Unfortunately, the titular Legacy in The Bourne Legacy looms just a little too large over screenwriter and director Tony Gilroy's sideways re-launch of the Bourne franchise. This comes after his longtime collaborators—director Paul Greengrass and, of course, star Matt Damon—left the series following 2007's megawatt shoot-out blockbuster The Bourne Ultimatum brought memory-challenged assassin Jason Bourne's arc full circle and set him free, like a caged animal finally let go into the wild.
Legacy introduces us to not just a new cast, but a whole other level of secretive bureaucracy that exists within the framework of the Bourne world. While Damon's character was brainwashed into becoming an intelligent and obedient killer for hire, star Jeremy Renner (the Oscar winner from 2009's tension trap The Hurt Locker) plays a naturally sluggish army vet who volunteered as willing subject of an experiment to alter his brain's chemistry to boost his intellect and his muscle recovery.
As Renner goes on the run to escape “the program” with the doctor who administered his meds and has just survived a bizarre workplace assault that killed all of her colleagues, Gilroy may have just crafted one of the greatest spin-offs of all-time. But that's a backhanded compliment, to be honest, like saying Jaws II is the greatest unnecessary sequel ever.
Legacy is a film that, much like Renner's stealthy spy Aaron Cross, is too often caught between a rock and a hard place. The picture spends too much time trying to weave it's first act into every nook and cranny of Ultimatum's climax, and when it's not doing that, it is feverishly laying groundwork for its own inevitable sequel. The result is an uneven film that resolves and evaporates before you even know it.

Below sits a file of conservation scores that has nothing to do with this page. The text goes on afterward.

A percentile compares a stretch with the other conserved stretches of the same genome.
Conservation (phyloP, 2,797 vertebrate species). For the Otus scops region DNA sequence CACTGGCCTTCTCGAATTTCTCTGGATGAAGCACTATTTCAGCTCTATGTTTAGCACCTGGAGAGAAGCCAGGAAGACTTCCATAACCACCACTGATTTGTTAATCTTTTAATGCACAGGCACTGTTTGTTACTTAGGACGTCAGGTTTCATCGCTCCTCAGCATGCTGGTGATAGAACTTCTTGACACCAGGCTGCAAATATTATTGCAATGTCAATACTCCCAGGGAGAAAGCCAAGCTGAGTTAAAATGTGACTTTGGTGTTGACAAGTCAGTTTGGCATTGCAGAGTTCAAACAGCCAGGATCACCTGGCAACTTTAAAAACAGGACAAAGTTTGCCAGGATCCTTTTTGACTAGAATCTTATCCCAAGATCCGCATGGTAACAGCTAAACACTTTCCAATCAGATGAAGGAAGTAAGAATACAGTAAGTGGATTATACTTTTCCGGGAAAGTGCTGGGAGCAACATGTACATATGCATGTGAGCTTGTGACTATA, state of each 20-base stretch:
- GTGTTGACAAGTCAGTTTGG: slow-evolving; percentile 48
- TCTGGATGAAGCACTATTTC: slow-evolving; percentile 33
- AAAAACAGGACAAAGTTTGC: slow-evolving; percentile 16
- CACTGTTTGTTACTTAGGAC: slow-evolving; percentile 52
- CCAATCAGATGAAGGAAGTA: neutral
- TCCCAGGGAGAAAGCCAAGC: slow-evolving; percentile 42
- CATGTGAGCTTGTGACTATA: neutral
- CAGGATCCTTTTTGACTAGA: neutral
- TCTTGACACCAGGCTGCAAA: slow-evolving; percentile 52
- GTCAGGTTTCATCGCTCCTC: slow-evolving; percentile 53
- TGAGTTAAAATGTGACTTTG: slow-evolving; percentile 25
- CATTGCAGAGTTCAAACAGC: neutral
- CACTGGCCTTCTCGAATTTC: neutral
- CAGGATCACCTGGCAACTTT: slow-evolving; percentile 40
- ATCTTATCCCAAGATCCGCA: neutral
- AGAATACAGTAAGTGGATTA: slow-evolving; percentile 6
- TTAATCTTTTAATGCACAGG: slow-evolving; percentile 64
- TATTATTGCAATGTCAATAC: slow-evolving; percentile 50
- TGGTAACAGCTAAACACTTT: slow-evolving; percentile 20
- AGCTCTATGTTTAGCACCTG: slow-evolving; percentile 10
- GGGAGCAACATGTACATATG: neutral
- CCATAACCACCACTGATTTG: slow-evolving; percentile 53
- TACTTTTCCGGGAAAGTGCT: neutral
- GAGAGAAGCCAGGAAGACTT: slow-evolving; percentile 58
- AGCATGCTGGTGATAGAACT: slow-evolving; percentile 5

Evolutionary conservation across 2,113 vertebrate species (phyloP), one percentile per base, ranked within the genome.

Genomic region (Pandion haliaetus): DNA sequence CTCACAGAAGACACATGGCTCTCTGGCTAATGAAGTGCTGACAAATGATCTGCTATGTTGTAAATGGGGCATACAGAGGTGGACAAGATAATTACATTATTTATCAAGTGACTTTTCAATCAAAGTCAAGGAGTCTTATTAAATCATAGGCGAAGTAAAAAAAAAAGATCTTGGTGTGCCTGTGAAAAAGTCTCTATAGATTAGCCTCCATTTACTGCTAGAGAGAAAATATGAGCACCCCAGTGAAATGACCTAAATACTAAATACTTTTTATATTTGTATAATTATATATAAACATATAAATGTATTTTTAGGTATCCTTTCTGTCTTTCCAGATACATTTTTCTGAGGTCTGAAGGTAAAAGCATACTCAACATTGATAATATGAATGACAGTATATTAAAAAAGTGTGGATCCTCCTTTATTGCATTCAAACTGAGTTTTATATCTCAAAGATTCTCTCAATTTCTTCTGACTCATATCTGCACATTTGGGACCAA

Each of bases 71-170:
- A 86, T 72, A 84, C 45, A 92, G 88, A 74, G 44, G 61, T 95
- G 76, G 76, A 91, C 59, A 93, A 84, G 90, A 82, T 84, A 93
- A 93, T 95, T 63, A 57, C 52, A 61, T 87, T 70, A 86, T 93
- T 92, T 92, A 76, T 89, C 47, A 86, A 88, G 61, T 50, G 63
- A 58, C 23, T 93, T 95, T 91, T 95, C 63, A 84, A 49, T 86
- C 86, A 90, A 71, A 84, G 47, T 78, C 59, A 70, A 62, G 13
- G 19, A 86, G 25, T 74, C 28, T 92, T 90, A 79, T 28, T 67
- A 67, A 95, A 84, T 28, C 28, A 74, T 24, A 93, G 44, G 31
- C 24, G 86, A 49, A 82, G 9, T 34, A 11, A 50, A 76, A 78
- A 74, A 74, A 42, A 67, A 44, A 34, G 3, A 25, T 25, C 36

Legacy is at its best when it is it's own film, breathing fresh air as it does in an extended first act in which Cross is holed up in a remote mountain cabin with another operative until something wicked this way comes in the form of a remote-controlled drone. This section reminded me of the soon-forgotten George Clooney sniper drama The American, a slow-boil, European-style take on a thriller.
After the Alaska-set opening, the pace shift is perplexing, but there are enough thrilling chases—even if they are filled with a few “He really survived that?” moments that are in all the Bourne movies—and meaty performances—Rachel Weisz is particularly believable in two harrowing escape sequences, while Edward Norton does egghead angry and in charge better than anyone in the business—for Legacy to justify its existence. Just don't expect many answers. Those live somewhere further down this ever-expanding rabbit hole. Maybe a few of them, or even Matt Damon, will be in the sequel.
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These swimsuits will keep you stylish all summer long
Better Block BR
On Saturday the two blocks between Bedford and Beverly drives on April 13, 2013, residents will get to see a model of what Government Street could look like if we push local and state officials to update the roadway to a safer, more "complete street" model.